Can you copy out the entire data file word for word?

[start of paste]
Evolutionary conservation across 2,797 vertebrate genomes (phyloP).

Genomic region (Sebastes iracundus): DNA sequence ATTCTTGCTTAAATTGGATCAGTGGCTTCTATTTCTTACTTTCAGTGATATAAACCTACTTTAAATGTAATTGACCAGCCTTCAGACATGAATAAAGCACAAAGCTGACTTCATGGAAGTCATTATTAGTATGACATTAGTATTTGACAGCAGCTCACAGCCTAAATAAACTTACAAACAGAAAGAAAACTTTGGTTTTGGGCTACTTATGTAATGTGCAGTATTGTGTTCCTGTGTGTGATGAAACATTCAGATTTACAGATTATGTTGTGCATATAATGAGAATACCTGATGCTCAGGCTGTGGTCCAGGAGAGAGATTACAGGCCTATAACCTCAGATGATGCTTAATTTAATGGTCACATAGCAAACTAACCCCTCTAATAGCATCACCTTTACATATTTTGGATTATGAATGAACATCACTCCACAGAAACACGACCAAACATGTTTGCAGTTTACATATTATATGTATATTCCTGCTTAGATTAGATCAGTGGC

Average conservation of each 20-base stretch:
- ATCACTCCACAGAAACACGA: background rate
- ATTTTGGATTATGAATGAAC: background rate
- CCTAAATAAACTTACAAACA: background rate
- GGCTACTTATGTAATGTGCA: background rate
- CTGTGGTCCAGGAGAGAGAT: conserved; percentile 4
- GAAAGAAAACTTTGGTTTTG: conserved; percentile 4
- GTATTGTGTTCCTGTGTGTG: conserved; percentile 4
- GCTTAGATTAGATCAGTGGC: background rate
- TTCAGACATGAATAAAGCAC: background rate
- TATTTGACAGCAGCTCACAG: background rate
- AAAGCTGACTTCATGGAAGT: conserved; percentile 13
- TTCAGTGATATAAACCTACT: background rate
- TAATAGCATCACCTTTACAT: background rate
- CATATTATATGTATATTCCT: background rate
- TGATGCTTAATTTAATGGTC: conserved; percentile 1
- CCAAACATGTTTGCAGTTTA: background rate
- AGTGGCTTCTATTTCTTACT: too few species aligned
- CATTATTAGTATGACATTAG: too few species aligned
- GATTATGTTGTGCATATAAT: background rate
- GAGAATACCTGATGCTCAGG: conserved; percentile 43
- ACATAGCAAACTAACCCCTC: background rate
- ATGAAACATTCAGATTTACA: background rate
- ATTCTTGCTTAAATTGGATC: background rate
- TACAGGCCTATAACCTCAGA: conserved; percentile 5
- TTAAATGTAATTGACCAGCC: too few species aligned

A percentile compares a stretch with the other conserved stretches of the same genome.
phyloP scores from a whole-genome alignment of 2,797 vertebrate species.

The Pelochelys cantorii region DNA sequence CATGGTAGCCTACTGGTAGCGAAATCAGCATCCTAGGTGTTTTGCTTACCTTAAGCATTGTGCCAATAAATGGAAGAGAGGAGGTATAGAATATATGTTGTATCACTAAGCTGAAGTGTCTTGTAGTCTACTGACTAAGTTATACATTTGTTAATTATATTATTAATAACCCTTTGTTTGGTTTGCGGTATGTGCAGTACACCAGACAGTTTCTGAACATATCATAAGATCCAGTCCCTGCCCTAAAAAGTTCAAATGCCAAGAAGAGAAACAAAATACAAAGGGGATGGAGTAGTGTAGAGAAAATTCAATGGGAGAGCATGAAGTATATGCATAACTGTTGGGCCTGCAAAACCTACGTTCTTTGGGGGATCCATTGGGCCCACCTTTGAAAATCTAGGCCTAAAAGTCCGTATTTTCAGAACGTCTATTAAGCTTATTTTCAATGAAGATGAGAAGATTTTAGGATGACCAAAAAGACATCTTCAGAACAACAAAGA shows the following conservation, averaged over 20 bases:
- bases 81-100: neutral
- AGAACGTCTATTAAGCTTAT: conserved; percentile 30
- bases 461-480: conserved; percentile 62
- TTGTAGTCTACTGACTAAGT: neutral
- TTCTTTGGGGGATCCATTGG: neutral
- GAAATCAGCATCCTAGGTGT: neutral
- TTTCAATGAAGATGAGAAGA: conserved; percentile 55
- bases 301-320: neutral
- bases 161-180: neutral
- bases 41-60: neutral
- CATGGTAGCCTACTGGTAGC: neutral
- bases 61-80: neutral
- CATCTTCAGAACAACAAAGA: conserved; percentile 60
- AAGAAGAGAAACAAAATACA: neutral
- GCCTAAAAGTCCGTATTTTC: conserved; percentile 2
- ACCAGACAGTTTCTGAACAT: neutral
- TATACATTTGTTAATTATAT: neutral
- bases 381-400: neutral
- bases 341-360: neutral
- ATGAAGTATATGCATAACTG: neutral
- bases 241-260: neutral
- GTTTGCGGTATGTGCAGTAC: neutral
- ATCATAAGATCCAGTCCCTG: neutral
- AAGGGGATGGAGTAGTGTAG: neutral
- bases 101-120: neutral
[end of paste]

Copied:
Evolutionary conservation across 2,797 vertebrate genomes (phyloP).

Genomic region (Sebastes iracundus): DNA sequence ATTCTTGCTTAAATTGGATCAGTGGCTTCTATTTCTTACTTTCAGTGATATAAACCTACTTTAAATGTAATTGACCAGCCTTCAGACATGAATAAAGCACAAAGCTGACTTCATGGAAGTCATTATTAGTATGACATTAGTATTTGACAGCAGCTCACAGCCTAAATAAACTTACAAACAGAAAGAAAACTTTGGTTTTGGGCTACTTATGTAATGTGCAGTATTGTGTTCCTGTGTGTGATGAAACATTCAGATTTACAGATTATGTTGTGCATATAATGAGAATACCTGATGCTCAGGCTGTGGTCCAGGAGAGAGATTACAGGCCTATAACCTCAGATGATGCTTAATTTAATGGTCACATAGCAAACTAACCCCTCTAATAGCATCACCTTTACATATTTTGGATTATGAATGAACATCACTCCACAGAAACACGACCAAACATGTTTGCAGTTTACATATTATATGTATATTCCTGCTTAGATTAGATCAGTGGC

Average conservation of each 20-base stretch:
- ATCACTCCACAGAAACACGA: background rate
- ATTTTGGATTATGAATGAAC: background rate
- CCTAAATAAACTTACAAACA: background rate
- GGCTACTTATGTAATGTGCA: background rate
- CTGTGGTCCAGGAGAGAGAT: conserved; percentile 4
- GAAAGAAAACTTTGGTTTTG: conserved; percentile 4
- GTATTGTGTTCCTGTGTGTG: conserved; percentile 4
- GCTTAGATTAGATCAGTGGC: background rate
- TTCAGACATGAATAAAGCAC: background rate
- TATTTGACAGCAGCTCACAG: background rate
- AAAGCTGACTTCATGGAAGT: conserved; percentile 13
- TTCAGTGATATAAACCTACT: background rate
- TAATAGCATCACCTTTACAT: background rate
- CATATTATATGTATATTCCT: background rate
- TGATGCTTAATTTAATGGTC: conserved; percentile 1
- CCAAACATGTTTGCAGTTTA: background rate
- AGTGGCTTCTATTTCTTACT: too few species aligned
- CATTATTAGTATGACATTAG: too few species aligned
- GATTATGTTGTGCATATAAT: background rate
- GAGAATACCTGATGCTCAGG: conserved; percentile 43
- ACATAGCAAACTAACCCCTC: background rate
- ATGAAACATTCAGATTTACA: background rate
- ATTCTTGCTTAAATTGGATC: background rate
- TACAGGCCTATAACCTCAGA: conserved; percentile 5
- TTAAATGTAATTGACCAGCC: too few species aligned

A percentile compares a stretch with the other conserved stretches of the same genome.
phyloP scores from a whole-genome alignment of 2,797 vertebrate species.

The Pelochelys cantorii region DNA sequence CATGGTAGCCTACTGGTAGCGAAATCAGCATCCTAGGTGTTTTGCTTACCTTAAGCATTGTGCCAATAAATGGAAGAGAGGAGGTATAGAATATATGTTGTATCACTAAGCTGAAGTGTCTTGTAGTCTACTGACTAAGTTATACATTTGTTAATTATATTATTAATAACCCTTTGTTTGGTTTGCGGTATGTGCAGTACACCAGACAGTTTCTGAACATATCATAAGATCCAGTCCCTGCCCTAAAAAGTTCAAATGCCAAGAAGAGAAACAAAATACAAAGGGGATGGAGTAGTGTAGAGAAAATTCAATGGGAGAGCATGAAGTATATGCATAACTGTTGGGCCTGCAAAACCTACGTTCTTTGGGGGATCCATTGGGCCCACCTTTGAAAATCTAGGCCTAAAAGTCCGTATTTTCAGAACGTCTATTAAGCTTATTTTCAATGAAGATGAGAAGATTTTAGGATGACCAAAAAGACATCTTCAGAACAACAAAGA shows the following conservation, averaged over 20 bases:
- bases 81-100: neutral
- AGAACGTCTATTAAGCTTAT: conserved; percentile 30
- bases 461-480: conserved; percentile 62
- TTGTAGTCTACTGACTAAGT: neutral
- TTCTTTGGGGGATCCATTGG: neutral
- GAAATCAGCATCCTAGGTGT: neutral
- TTTCAATGAAGATGAGAAGA: conserved; percentile 55
- bases 301-320: neutral
- bases 161-180: neutral
- bases 41-60: neutral
- CATGGTAGCCTACTGGTAGC: neutral
- bases 61-80: neutral
- CATCTTCAGAACAACAAAGA: conserved; percentile 60
- AAGAAGAGAAACAAAATACA: neutral
- GCCTAAAAGTCCGTATTTTC: conserved; percentile 2
- ACCAGACAGTTTCTGAACAT: neutral
- TATACATTTGTTAATTATAT: neutral
- bases 381-400: neutral
- bases 341-360: neutral
- ATGAAGTATATGCATAACTG: neutral
- bases 241-260: neutral
- GTTTGCGGTATGTGCAGTAC: neutral
- ATCATAAGATCCAGTCCCTG: neutral
- AAGGGGATGGAGTAGTGTAG: neutral
- bases 101-120: neutral